Last updated on December 10th, 2010 at 12:06 pm
As the dreamer with a dream to have a screenplay produced, you can always find me at the movies. Sonoma County California is where I live and dream, and I am broken hearted over the impending loss of a community movie treasure.
Needless to say I am devastated.
The Rialto Lakeside Cinemas, a true movie theater icon, who showed independent and art films, documentaries and live opera simulcasts, will soon be forced to close it’s doors. Will this be the end to owner Ky Boyd’s dream of owning his own successful theater?
Last night, the Rialto Lakeside Cinemas held a farewell party to show it’s appreciation to their long-time loyal patrons.
The lines snaked around the building, reminiscent of being at a Hollywood premiere. The throng of theater goers were paying homage to the owner, Ky Boyd, for his relentless pursuit to bring intelligent, thought provoking films to our community for the past ten years.
The Rialto Cinemas lost it’s lease and will have to vacate the premises by the end of the month.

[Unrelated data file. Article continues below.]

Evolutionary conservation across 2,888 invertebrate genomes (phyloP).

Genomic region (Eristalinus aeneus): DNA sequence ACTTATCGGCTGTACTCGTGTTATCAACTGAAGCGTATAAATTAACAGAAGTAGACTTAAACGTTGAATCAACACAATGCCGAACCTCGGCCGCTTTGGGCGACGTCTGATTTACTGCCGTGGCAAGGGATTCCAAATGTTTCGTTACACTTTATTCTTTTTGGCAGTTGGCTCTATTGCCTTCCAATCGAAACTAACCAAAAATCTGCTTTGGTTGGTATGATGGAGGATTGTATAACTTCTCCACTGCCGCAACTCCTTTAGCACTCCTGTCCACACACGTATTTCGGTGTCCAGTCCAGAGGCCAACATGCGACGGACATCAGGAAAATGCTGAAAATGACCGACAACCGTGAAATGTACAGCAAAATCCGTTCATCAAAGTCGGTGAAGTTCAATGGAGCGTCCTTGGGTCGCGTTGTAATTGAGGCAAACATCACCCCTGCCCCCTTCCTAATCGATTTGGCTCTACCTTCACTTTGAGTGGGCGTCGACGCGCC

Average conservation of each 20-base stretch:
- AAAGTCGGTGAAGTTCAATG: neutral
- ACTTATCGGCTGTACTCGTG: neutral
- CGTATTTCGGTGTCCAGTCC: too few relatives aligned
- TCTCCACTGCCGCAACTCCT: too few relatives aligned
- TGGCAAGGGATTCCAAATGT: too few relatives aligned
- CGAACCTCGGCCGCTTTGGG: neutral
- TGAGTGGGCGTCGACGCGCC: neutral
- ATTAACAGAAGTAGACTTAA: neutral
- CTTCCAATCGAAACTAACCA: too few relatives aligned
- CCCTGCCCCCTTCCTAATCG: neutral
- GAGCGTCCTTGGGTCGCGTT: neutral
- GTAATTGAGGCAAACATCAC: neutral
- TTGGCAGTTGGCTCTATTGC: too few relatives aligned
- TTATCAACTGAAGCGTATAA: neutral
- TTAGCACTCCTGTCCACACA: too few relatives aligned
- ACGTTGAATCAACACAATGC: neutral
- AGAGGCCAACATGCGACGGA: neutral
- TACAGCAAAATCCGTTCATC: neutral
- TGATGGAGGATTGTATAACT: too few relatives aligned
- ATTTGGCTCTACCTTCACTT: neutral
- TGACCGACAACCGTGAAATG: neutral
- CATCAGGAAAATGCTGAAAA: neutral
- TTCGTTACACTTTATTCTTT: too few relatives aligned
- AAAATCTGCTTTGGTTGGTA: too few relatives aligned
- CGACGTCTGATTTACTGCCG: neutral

Despite the valiant efforts of Ky’s patrons by writing letters to both the property owner, Lynn Duggan, and to the local newspaper, The Press Democrat and establishing a Facebook page dedicated to “Saving the Rialto“, it soon became apparent that this was a battle not to be won.
“We are actively searching for a permanent new location in Sonoma County”, explains Boyd. “In the meantime, we have plans to take the Rialto on the road after August 31. We may have lost our lease, but we haven’t yet lost our passion for bringing the best films to this community that has been so supportive for the past 10 years. We didn’t devote ten years of our lives to throw in the towel just because someone doesn’t want to lease a building to us. Rialto Lakeside Cinemas will find a new permanent home and we are confident that our loyal audience will make the journey with us.”
The Rialto is the indie/art/foreign movie theater’s answer to the chain-owned multiplexes, and . . .
- Has won Best Movie Theater in Sonoma County California for nine consecutive years.